Waste and the problem of visibility
Towards a multi-sensual account of COVID-19
The management of waste is in many ways the management of its visibilities, or invisibilities. This has long been a matter of concern for discard studies (see Balayannis 2020; Pikner and Jauhiainen 2014) but has come to the fore during the COVID-19 outbreak. In our research of the UK waste sector, we are working with industry associations, workers, and local authorities to understand the extent to which the sector was prepared for COVID-19, and what it might be able to learn from the pandemic moving forward. As the first UK lockdown came into force in March 2020, the priority of local authorities was to avoid the public health issue of “waste piling up on the streets” by maintaining the delivery of services. At the same time, disposable PPE, or “coronalitter”, became a key matter of environmental concern. However, such visual framings of the problem of waste translate a little too easily into success stories – or the responsibilisation of a systemic problem – overlooking relations of power that allow for a more critical reading of infrastructural resilience in and beyond the pandemic.
Waste collectors, who have worked throughout the pandemic as ‘key workers’, have been crucial to the COVID-19 response, ensuring that discarded materials continue to flow through waste streams. Across the interviews we conducted with workers in Glasgow, collectors reported high workloads and pressured conditions (see Hélène Beraud and Mathieu Durand’s Post-Covid Waste project for a related study in France). They also provided explanations of the underlying causes of these working conditions, emphasising that it was not only the pandemic but, rather, a deep-rooted failure to invest in this public service that put pressure on workers. The financialisation and marketisation of the sector (Gregson and Forman 2021) fundamentally shapes how waste collection is being delivered by those on the ‘frontline’ – which in turn affects the magnitude of the problems that waste management presents.
The unionised ‘cleansing workers’ we interviewed about their experience of working through the pandemic noted the long hours and difficulties of maintaining disposal targets. One individual, quoted below, linked these realities to “the deal”, or more specifically the contracts, that local authorities hold with companies:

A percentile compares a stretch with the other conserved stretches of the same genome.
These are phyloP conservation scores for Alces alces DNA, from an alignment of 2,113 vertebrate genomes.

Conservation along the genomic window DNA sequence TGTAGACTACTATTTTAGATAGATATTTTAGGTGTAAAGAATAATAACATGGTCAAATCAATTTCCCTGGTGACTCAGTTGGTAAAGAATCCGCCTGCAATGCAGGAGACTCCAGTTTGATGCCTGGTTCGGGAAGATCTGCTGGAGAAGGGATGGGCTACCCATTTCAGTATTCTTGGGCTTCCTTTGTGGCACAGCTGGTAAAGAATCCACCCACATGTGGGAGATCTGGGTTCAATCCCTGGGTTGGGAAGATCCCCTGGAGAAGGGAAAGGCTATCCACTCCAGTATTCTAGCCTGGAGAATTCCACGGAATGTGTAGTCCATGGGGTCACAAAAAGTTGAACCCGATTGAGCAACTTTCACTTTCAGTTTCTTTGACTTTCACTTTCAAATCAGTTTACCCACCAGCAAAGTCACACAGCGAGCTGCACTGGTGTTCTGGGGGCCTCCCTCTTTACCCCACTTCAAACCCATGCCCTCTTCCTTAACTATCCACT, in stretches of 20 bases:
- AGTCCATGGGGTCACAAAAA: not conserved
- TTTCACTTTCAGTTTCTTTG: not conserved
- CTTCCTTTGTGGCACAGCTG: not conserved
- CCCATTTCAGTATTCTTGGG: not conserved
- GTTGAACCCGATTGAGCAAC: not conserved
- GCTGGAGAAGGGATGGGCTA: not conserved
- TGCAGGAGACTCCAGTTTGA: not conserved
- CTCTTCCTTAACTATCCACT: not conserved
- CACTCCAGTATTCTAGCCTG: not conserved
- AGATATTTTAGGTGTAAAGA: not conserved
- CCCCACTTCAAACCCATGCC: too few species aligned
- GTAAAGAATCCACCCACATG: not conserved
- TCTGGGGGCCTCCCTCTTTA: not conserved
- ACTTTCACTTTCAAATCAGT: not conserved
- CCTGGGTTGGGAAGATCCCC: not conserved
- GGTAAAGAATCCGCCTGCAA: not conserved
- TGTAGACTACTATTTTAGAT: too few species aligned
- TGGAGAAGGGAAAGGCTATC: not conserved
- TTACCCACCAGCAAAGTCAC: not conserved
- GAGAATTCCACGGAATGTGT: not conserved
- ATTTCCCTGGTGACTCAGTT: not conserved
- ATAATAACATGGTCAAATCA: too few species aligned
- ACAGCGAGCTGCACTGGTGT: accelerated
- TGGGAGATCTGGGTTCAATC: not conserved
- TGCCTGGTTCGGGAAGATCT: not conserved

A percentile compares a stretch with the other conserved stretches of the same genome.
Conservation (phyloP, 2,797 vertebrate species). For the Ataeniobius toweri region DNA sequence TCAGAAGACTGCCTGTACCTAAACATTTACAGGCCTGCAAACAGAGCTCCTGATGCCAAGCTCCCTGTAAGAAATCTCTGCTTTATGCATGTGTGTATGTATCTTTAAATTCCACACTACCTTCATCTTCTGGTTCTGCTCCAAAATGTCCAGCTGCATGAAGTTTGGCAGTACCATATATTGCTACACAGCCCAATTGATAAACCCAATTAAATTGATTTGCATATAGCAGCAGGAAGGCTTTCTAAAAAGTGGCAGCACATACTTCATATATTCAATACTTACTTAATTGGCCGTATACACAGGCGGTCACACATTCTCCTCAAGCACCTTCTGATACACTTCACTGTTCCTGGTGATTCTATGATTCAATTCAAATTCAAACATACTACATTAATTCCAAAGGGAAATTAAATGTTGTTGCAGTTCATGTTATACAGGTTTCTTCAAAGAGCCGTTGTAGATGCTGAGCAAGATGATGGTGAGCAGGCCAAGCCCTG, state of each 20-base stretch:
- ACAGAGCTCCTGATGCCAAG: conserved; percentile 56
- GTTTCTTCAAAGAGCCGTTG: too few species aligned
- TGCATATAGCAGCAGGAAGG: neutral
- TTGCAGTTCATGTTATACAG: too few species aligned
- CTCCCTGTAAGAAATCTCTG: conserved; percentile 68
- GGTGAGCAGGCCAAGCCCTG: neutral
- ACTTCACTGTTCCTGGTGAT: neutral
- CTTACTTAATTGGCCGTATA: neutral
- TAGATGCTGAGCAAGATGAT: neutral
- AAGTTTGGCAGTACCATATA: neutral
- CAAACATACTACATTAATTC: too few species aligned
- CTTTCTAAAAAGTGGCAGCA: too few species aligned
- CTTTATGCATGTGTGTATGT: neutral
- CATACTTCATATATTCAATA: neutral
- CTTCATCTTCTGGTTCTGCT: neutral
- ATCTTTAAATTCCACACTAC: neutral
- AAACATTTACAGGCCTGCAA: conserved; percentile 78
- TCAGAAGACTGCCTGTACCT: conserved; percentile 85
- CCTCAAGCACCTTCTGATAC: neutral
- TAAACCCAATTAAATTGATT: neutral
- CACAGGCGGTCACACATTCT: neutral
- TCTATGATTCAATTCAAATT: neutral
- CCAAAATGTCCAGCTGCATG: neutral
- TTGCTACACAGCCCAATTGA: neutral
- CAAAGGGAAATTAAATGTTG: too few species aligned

It’s just, they’ve [local authorities] always got this thing in their head: “we need to get these hours back”. It’s a constant fight to maintain this deal we’ve got, if you know what I mean? So, I’m constantly on about trying to get these levels [amount of waste collected] back to where they should be. I know they’re under a lot of pressure because Glasgow’s a bit of a mess now. But, I mean, it’s more the fact that they’ve not invested in the service […]
The increase in hours and workload, and the hazards and risks waste collectors encounter day-to-day, put stresses on health and wellbeing that have been further exacerbated by the pandemic.
I feel like I’m literally living underground for the last three months. And that’s what it felt like to me, that I was getting let out once a day to go to work. You see, that’s a constant routine: work, home life, home schooling, work, home life, home schooling. And you don’t get your wee bit of steam to blow off with your pals. […] I definitely think it eventually wore me down and I was starting to get anxiety about it, especially with it on the news just every day, talking about new variants and all the rest of it.
The waste sector was clearly under strain before COVID-19 but as the quote above from a cleansing worker illustrates, those working on the frontline are now also reaching their limits.
Moving beyond what’s visible on streets and pavements to listen to the experiences of key workers in public services has revealed cracks and strains in critical infrastructures. Learning from ethnographers of waste to attend to workers as infrastructural pressure points enables us to stitch together the embodied, social, material, economic, and political dimensions of waste work (e.g. Fredericks 2018; Nagle 2016). This is a multi-sensual process of listening, feeling, and understanding the ways in which the virus attaches to already stretched and frayed tissues and organs, systems, and infrastructures.
This text was written by:
Emma Garnett (King’s College London)
Angeliki Balayannis (University of Exeter)
Steve Hinchliffe (University of Exeter)
Thom Davies (University of Nottingham)
Toni Gladding (The Open University)
Phil Nicholson (University College London)
Balayannis A. (2020). ‘Toxic sights: The spectacle of hazardous waste removal’. Environment and Planning D: Society and Space. 38(4): 772-790.
Fredericks, R. (2018). Garbage Citizenship: Vital Infrastructures of Labor in Dakar, Senegal. Duke University Press.
Gregson, N, Forman, PJ. (2021) England’s municipal waste regime: Challenges and prospects. Geographical Journal. 187: 214– 226.
Nagle, R. (2013). Picking up: On the Streets and behind the Trucks with the Sanitation Workers of New York City. Macmillan.
Pikner, T and Jauhiainen, S.J. (2014). ‘Dis/appearing waste and afterwards’. Geoforum, 54: 39-48.